The Greenhouse Open conference brought new data, rockstar speakers, and amazing insights to New York for two action-packed days. The conference’s theme, the “Talent Makers” focused on the attendees, from recruiters to CHROs to HR thought leaders. After all, these people are the ones finding, creating and fostering talent. Here were our favorite sessions from the conference.
The CEO of Warby Parker, Dave Gilboa gave a fascinating talk about why Warby Parker is known for being a great place to work. Warby Parker has a hiring strategy that focuses on soft skills and personality fits, but where their culture stands out is after they hire new employees. Dave Gilboa explained that they don’t follow the Golden Rule—treat people how you want to be treated. Instead, they follow what Dave Gilboa called the Platinum Rule—treat people how they want to be treated.
People in HR have always been saying that their work is crucial to their company’s success, but business leaders are just now really listening to that. William Tincup lead a panel of leaders in talent to talk about this. They talked about how to convince C-suite leaders to listen to them, and how that can increase profits. William Tincup also stepped back to ask how people learn about recruiting. None of the panel members had an answer, which is a classic example of the importance of soft skills and learning on the job.
Every HR conference is talking about AI these days—what it’s good for, what it isn’t, how many jobs it’ll replace, and so on. However, there’s lots of conflicting information. Ian Siegel, the co-founder of Ziprecruiter, added some clarity to the subject. He talked about the prevalence of AI in HR: 73 percent of recruiters use some form of AI. Ian Siegel said that AI is really good for sourcing candidates, and it can source more candidates faster than any recruiter can. However, he said that’s just about all that AI can reliably do. After AI finds candidates, Ian Siegel said that recruiters need to show their human side, by making candidates feel welcome.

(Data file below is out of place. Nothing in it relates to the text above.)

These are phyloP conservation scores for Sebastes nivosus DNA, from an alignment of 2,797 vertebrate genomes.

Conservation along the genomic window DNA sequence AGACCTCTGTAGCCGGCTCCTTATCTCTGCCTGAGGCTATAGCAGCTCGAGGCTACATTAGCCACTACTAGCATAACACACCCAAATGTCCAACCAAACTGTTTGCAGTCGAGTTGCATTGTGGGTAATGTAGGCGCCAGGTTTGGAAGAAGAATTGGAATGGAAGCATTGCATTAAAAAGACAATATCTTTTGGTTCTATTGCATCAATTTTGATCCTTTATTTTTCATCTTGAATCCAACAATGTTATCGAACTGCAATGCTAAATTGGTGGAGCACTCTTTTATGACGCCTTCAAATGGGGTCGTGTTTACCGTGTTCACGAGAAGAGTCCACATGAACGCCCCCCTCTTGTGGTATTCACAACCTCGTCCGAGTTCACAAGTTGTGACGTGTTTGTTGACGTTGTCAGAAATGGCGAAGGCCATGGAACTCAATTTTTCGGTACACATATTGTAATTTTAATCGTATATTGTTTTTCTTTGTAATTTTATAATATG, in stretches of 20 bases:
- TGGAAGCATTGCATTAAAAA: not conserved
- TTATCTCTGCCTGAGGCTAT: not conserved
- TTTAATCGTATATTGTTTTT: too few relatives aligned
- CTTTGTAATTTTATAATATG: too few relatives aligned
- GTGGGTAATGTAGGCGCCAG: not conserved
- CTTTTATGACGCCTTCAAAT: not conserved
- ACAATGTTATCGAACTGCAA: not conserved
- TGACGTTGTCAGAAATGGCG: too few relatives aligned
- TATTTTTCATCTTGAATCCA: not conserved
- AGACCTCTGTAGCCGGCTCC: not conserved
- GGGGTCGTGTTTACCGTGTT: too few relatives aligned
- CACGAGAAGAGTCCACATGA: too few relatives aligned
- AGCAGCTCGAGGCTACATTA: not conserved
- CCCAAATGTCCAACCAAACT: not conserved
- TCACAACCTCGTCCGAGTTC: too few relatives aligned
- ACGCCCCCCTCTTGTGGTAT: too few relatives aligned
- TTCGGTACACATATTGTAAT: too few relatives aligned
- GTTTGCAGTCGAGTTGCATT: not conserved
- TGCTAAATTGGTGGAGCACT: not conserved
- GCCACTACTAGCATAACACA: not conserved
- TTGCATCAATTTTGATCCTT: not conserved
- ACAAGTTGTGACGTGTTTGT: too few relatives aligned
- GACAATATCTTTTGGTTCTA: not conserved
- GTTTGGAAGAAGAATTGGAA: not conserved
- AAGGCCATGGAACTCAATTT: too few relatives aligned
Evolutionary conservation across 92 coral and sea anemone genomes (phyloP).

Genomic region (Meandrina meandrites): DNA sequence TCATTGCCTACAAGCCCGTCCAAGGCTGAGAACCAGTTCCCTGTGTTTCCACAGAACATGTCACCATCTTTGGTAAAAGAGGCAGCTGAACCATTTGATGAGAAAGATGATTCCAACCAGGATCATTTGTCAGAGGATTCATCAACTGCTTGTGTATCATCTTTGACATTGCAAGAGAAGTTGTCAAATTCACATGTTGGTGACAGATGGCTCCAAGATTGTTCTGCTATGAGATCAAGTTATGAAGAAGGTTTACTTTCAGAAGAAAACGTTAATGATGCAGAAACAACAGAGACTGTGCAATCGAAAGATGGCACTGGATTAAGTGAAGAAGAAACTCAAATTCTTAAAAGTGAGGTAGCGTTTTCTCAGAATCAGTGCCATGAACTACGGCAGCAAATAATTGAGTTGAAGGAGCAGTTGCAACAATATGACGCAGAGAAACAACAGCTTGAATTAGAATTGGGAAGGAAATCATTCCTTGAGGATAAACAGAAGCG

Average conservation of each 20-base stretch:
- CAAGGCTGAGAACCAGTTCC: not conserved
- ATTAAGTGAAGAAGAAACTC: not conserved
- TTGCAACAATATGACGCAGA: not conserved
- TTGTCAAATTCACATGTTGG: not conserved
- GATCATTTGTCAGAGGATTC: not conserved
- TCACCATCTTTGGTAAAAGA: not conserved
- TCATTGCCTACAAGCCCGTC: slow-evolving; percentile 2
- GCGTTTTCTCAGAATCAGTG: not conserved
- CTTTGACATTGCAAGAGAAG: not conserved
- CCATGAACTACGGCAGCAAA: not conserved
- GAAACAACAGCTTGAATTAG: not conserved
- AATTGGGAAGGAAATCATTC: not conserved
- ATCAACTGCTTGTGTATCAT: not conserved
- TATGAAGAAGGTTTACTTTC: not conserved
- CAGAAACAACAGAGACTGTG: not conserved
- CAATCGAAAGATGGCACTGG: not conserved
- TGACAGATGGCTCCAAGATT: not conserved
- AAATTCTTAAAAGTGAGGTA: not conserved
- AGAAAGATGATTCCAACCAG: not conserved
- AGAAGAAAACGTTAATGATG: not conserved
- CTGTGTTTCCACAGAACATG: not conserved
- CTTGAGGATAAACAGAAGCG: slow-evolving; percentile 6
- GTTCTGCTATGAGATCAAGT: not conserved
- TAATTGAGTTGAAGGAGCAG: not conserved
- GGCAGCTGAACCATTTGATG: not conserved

Before the conference, Greenhouse released a comprehensive report on the current state of the workforce, talking about metrics from engagement to diversity to transparency and more. Industry expert George LaRocque, who wrote the report, presented his research at the conference, along with actionable advice based on the report’s discoveries. Some of the stats that they emphasized included the fact that 66 percent of consumers want to buy from brands that have the same social justice values as they do. And, 51 percent of leaders spend less than three hours a month on people-related issues. Some spend even less: 37 percent spend less than an hour. This points to a need to define what leadership means.
Chief People Officer at HubSpot, Katie Burke, talked about her company’s Diversity and Inclusion strategy, and why companies should focus even more on D&I than they do already. She left the crowd with five simple steps to take to improve D&I:
As cost of living increases in large cities, the ability to work remotely is becoming increasingly important. Laurie Ruettimann discussed this along with how to onboard new hires, regardless of where they’re stationed. Our favorite bit of advice was don’t onboard employees on a Monday—it might feel like starting the week fresh, but it’s really just training people when they aren’t at their best.
One of the most dull parts of a recruiter’s job is writing job posts. Katrina Kibben, founder of Three Ears Media and job post writing expert gave advice that made job posts anything but dull. She explained that job postings feel dull because we write them all the time, but that’s part of the problem with most job postings; they aren’t creative, they’re too one-size-fits-all and they don’t convey the job accurately. Instead, Katrina Kibben explained that job postings should be as personal as handwritten letters. She also had a bit of advice that one attendee said was her favorite line of the conference: “Do not meet a life in momentum, a life that wants change, with cliches and B.S.”
Industry expert Tim Sackett talked about how it’s important to consider your company brand, but it’s equally important to think strategically about the specific brand of your talent team. He advised talent leaders to remain empathetic to candidates, from thinking about diversity and inclusion to thinking critically about job postings. For example, Tim Sackett said that 70 percent of job descriptions have a male voice to them. Try to read your job posting with an outside perspective—when you read a job posting, who do you imagine writing it? If you think of a white man and you’re trying to attract diverse candidates, consider rewriting it to be more universally appealing.
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